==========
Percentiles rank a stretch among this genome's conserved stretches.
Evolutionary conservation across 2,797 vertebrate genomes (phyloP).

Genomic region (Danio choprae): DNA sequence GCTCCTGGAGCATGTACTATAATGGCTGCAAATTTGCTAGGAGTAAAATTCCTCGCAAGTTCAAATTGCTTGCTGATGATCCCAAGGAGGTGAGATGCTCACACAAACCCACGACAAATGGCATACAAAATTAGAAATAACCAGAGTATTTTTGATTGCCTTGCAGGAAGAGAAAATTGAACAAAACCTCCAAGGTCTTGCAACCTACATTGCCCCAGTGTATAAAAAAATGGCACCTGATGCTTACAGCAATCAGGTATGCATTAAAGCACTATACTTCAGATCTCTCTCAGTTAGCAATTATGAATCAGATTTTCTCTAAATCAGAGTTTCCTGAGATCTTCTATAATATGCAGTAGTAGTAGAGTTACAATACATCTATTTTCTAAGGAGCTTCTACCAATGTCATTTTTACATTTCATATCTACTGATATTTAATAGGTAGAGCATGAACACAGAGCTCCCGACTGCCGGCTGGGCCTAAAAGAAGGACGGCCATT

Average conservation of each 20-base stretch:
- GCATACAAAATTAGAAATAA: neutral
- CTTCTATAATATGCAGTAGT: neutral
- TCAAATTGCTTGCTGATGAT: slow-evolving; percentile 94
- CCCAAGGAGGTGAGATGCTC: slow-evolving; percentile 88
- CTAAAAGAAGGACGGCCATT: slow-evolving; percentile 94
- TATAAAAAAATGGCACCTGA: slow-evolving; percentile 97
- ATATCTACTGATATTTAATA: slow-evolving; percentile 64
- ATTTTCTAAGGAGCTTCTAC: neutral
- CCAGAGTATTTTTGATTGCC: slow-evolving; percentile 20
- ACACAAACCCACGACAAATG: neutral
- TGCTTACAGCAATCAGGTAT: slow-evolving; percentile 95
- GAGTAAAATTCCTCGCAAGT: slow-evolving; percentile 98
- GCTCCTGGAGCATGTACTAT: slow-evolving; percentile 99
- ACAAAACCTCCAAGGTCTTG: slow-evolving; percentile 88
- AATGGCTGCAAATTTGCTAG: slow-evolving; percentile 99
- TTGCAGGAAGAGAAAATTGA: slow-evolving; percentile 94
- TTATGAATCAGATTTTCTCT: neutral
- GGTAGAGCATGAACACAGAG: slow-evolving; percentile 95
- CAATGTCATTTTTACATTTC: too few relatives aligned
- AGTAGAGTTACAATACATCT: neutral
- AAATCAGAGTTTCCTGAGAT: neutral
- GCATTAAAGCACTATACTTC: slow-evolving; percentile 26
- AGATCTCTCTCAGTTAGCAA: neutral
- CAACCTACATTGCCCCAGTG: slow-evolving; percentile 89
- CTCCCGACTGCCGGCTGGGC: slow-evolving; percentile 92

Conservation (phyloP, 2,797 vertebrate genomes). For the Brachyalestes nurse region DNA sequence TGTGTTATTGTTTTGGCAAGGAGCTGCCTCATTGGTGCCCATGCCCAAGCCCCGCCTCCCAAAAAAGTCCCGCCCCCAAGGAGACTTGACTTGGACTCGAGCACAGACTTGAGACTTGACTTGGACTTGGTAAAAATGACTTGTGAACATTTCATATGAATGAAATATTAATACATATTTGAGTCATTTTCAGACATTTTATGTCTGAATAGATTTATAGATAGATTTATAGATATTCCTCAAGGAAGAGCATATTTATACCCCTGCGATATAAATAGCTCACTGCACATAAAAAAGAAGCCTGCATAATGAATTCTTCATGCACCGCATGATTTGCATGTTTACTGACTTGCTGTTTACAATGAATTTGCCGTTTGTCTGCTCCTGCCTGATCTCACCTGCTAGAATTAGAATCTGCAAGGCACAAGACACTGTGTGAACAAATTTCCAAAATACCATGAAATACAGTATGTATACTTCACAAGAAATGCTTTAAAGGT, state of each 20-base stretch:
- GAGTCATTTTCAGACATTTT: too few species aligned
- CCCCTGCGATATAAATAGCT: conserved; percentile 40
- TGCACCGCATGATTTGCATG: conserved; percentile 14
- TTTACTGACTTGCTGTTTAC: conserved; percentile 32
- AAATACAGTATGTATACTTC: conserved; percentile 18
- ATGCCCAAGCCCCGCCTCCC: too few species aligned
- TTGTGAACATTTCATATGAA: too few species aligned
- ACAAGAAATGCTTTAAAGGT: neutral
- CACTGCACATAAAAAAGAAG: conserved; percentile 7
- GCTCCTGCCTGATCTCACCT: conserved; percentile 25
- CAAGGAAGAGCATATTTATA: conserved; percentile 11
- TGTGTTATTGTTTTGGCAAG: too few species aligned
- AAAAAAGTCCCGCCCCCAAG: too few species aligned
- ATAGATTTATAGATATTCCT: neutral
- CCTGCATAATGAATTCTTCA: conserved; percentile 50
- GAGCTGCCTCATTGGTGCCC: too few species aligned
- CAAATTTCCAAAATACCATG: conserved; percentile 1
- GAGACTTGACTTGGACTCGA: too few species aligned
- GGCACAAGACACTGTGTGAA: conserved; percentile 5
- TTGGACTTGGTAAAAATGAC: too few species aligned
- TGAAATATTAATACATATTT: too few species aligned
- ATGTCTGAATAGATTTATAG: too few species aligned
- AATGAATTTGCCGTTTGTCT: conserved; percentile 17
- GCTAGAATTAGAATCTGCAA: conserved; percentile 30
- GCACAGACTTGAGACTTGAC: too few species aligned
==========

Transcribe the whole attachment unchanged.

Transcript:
Percentiles rank a stretch among this genome's conserved stretches.
Evolutionary conservation across 2,797 vertebrate genomes (phyloP).

Genomic region (Danio choprae): DNA sequence GCTCCTGGAGCATGTACTATAATGGCTGCAAATTTGCTAGGAGTAAAATTCCTCGCAAGTTCAAATTGCTTGCTGATGATCCCAAGGAGGTGAGATGCTCACACAAACCCACGACAAATGGCATACAAAATTAGAAATAACCAGAGTATTTTTGATTGCCTTGCAGGAAGAGAAAATTGAACAAAACCTCCAAGGTCTTGCAACCTACATTGCCCCAGTGTATAAAAAAATGGCACCTGATGCTTACAGCAATCAGGTATGCATTAAAGCACTATACTTCAGATCTCTCTCAGTTAGCAATTATGAATCAGATTTTCTCTAAATCAGAGTTTCCTGAGATCTTCTATAATATGCAGTAGTAGTAGAGTTACAATACATCTATTTTCTAAGGAGCTTCTACCAATGTCATTTTTACATTTCATATCTACTGATATTTAATAGGTAGAGCATGAACACAGAGCTCCCGACTGCCGGCTGGGCCTAAAAGAAGGACGGCCATT

Average conservation of each 20-base stretch:
- GCATACAAAATTAGAAATAA: neutral
- CTTCTATAATATGCAGTAGT: neutral
- TCAAATTGCTTGCTGATGAT: slow-evolving; percentile 94
- CCCAAGGAGGTGAGATGCTC: slow-evolving; percentile 88
- CTAAAAGAAGGACGGCCATT: slow-evolving; percentile 94
- TATAAAAAAATGGCACCTGA: slow-evolving; percentile 97
- ATATCTACTGATATTTAATA: slow-evolving; percentile 64
- ATTTTCTAAGGAGCTTCTAC: neutral
- CCAGAGTATTTTTGATTGCC: slow-evolving; percentile 20
- ACACAAACCCACGACAAATG: neutral
- TGCTTACAGCAATCAGGTAT: slow-evolving; percentile 95
- GAGTAAAATTCCTCGCAAGT: slow-evolving; percentile 98
- GCTCCTGGAGCATGTACTAT: slow-evolving; percentile 99
- ACAAAACCTCCAAGGTCTTG: slow-evolving; percentile 88
- AATGGCTGCAAATTTGCTAG: slow-evolving; percentile 99
- TTGCAGGAAGAGAAAATTGA: slow-evolving; percentile 94
- TTATGAATCAGATTTTCTCT: neutral
- GGTAGAGCATGAACACAGAG: slow-evolving; percentile 95
- CAATGTCATTTTTACATTTC: too few relatives aligned
- AGTAGAGTTACAATACATCT: neutral
- AAATCAGAGTTTCCTGAGAT: neutral
- GCATTAAAGCACTATACTTC: slow-evolving; percentile 26
- AGATCTCTCTCAGTTAGCAA: neutral
- CAACCTACATTGCCCCAGTG: slow-evolving; percentile 89
- CTCCCGACTGCCGGCTGGGC: slow-evolving; percentile 92

Conservation (phyloP, 2,797 vertebrate genomes). For the Brachyalestes nurse region DNA sequence TGTGTTATTGTTTTGGCAAGGAGCTGCCTCATTGGTGCCCATGCCCAAGCCCCGCCTCCCAAAAAAGTCCCGCCCCCAAGGAGACTTGACTTGGACTCGAGCACAGACTTGAGACTTGACTTGGACTTGGTAAAAATGACTTGTGAACATTTCATATGAATGAAATATTAATACATATTTGAGTCATTTTCAGACATTTTATGTCTGAATAGATTTATAGATAGATTTATAGATATTCCTCAAGGAAGAGCATATTTATACCCCTGCGATATAAATAGCTCACTGCACATAAAAAAGAAGCCTGCATAATGAATTCTTCATGCACCGCATGATTTGCATGTTTACTGACTTGCTGTTTACAATGAATTTGCCGTTTGTCTGCTCCTGCCTGATCTCACCTGCTAGAATTAGAATCTGCAAGGCACAAGACACTGTGTGAACAAATTTCCAAAATACCATGAAATACAGTATGTATACTTCACAAGAAATGCTTTAAAGGT, state of each 20-base stretch:
- GAGTCATTTTCAGACATTTT: too few species aligned
- CCCCTGCGATATAAATAGCT: conserved; percentile 40
- TGCACCGCATGATTTGCATG: conserved; percentile 14
- TTTACTGACTTGCTGTTTAC: conserved; percentile 32
- AAATACAGTATGTATACTTC: conserved; percentile 18
- ATGCCCAAGCCCCGCCTCCC: too few species aligned
- TTGTGAACATTTCATATGAA: too few species aligned
- ACAAGAAATGCTTTAAAGGT: neutral
- CACTGCACATAAAAAAGAAG: conserved; percentile 7
- GCTCCTGCCTGATCTCACCT: conserved; percentile 25
- CAAGGAAGAGCATATTTATA: conserved; percentile 11
- TGTGTTATTGTTTTGGCAAG: too few species aligned
- AAAAAAGTCCCGCCCCCAAG: too few species aligned
- ATAGATTTATAGATATTCCT: neutral
- CCTGCATAATGAATTCTTCA: conserved; percentile 50
- GAGCTGCCTCATTGGTGCCC: too few species aligned
- CAAATTTCCAAAATACCATG: conserved; percentile 1
- GAGACTTGACTTGGACTCGA: too few species aligned
- GGCACAAGACACTGTGTGAA: conserved; percentile 5
- TTGGACTTGGTAAAAATGAC: too few species aligned
- TGAAATATTAATACATATTT: too few species aligned
- ATGTCTGAATAGATTTATAG: too few species aligned
- AATGAATTTGCCGTTTGTCT: conserved; percentile 17
- GCTAGAATTAGAATCTGCAA: conserved; percentile 30
- GCACAGACTTGAGACTTGAC: too few species aligned